9 In Situ Measurements of Size Resolved Sea Spray Aerosol Emissions with the Eddy Covariance Method at Svalbard (78.9°N)

Monday, 9 June 2014
Palm Court (Queens Hotel)
Monica Mårtensson, Uppsala University, UPPSALA, Sweden; and D. Nilsson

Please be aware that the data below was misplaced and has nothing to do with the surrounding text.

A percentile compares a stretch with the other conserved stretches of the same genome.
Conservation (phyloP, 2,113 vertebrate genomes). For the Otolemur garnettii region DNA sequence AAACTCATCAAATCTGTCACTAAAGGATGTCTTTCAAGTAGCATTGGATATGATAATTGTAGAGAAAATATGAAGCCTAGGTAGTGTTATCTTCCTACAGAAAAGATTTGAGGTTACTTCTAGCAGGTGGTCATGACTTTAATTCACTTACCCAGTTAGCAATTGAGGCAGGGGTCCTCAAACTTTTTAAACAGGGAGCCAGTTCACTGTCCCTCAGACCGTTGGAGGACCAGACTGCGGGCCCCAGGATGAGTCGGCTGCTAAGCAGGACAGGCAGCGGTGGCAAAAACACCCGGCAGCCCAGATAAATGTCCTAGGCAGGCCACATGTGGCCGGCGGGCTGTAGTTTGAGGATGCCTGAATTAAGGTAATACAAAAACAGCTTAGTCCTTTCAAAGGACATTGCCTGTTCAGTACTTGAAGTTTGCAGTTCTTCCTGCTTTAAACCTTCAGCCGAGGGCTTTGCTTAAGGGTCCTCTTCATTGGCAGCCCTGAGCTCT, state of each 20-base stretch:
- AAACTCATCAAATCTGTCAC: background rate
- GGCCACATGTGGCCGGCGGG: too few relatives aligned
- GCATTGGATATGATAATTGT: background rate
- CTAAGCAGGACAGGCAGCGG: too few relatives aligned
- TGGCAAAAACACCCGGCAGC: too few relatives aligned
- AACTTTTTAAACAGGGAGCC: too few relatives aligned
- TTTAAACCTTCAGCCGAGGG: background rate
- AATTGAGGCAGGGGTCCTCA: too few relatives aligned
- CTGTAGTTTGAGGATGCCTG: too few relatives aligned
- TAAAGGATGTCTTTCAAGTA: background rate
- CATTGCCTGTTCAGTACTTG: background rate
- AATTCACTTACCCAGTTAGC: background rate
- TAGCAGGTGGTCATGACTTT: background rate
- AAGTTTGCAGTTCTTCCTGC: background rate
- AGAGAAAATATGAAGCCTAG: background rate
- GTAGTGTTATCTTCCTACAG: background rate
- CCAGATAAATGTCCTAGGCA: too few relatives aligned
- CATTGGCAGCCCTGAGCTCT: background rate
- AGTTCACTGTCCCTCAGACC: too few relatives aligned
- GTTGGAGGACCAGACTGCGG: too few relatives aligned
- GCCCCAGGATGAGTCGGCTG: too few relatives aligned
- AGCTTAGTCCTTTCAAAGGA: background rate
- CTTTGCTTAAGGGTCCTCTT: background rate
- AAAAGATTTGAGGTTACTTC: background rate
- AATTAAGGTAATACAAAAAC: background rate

Introduction The major source of the primary marine aerosol is breaking waves. The aerosol particles are emitted from the water surface into the atmosphere directly as droplets with the composition of seawater enriched with marine organic/inorganic compounds, bacteria and viruses. With climate change affecting temperature, wind, and ice, the key physical factors driving the sea spray emissions, the production of primary marine aerosols, is expected to change. In situ emission data from Arctic waters are required in order to validate or improve the existing sea spray parameterization for cold waters, Mårtensson et al. (2003). Such improvements or validations are important in order to estimate the over-all sea spray source in a changing climate and represent this large aerosol source in climate models (e.g. Struthers et al., 2011). During the Greenhouse Arctic Ocean and Climate Effect of Aerosols (GRACE) field campaign in the summer 2009 direct flux measurements were made from a 10 meter mast on the peninsula Brøggerhalvøya at Svalbard (78.938N, 11.3406E). Method The most direct method to quantify the fluxes is the eddy covariance method. The fluctuations in vertical wind (w'), horizontal wind (u'), temperature (T') and aerosol/gas concentration (c') are sampled in parallel and processed so that the covariance, , and equals the, momentum, sensible heat and aerosol/gas/latent heat fluxes. A Gill HS-50 ultrasonic anemometer measured the vertical and horizontal wind speed. The size resolved aerosol particle concentrations were measured from 0.25 to 2.5 µm diameter with two GRIMM 1.109 Optical Particle Counters (one heated up to 400oC), and the total aerosol particle concentrations with a TSI 3772 Condensational Particle Counter. CO2 and H2O concentration were measured by a Li-7500 Open Path Analyzer. Results For the whole campaign both power spectra and cospectra are analysed. Figure 1 shows examples of mean cospectras for June 12 for all 15 particle sizes together with the latent heat flux. The aerosol composition is non-volatile as the aerosol has been heated to 400oC. The atmosphere was near to neutral stratified with mean z/L=-0.06 (z is measurements height and L Obukhov length). All aerosol sizes and the latent heat show upward fluxes during this day. The response time for the OPC is one second and follows the curve from Eugster and Senn (1995) with one second damping. The latent heat spectra follow the formula from Kaimal et al. (1972) for high frequencies; the higher fluxes at low frequencies indicate an unstable atmosphere. The particle fluxes are corrected with the formula from Horst (1997). Analyses of the turbulence give important information about the instruments and measurement site to ensure good quality of the fluxes used for validation of parameteizations. From the ocean wind sector the upward fluxes totally dominated the aerosol fluxes in the OPC range, to a higher degree than any previous data set we have worked on. This is probably due to the low back ground aerosol concentrations, which minimize the aerosol deposition fluxes. Figure 1. Average of normalized cospectra for primary marine aerosols (red triangles) and latent heat (blue line). Green line shows damped spectra due to a response time of 1 second from Eugster and Senn, (1995). Black line with triangles shows neutral spectra formulae from Kaimal et al. (1972). Straight black line show sloop of -4/3. The averages are for June 12 (48 half hours for particles and 30 half hours for the latent heat); the mean wind speed was 7.1m/s. We would like to thank the staff at The Norwegian Polar Institute in Ny Ålesund for support and Leif Bäcklin and Kai Rosman at Stockholm University for help with constructions and set up of the equipment. This work was supported by the Swedish research council (VR) through the GRACE project. Eugster, W., Senn, W., 1995, Boundary-layer meteorology, doi:10.1007/BF00712375. Horst, T.W., 1997, Boundary-layer meteorology, 82, 219-233. Kaimal et al., 1972, Quart. J. Roy. Meteorol. Soc., 98,563-589. Mårtensson E. M., et al., 2003, J. Geophys. Res., doi:10.1029/2002JD002263. Struthers et al., 2011, Atmos. Chem. Phys, doi:10.5194/acp-11-3459-2011.

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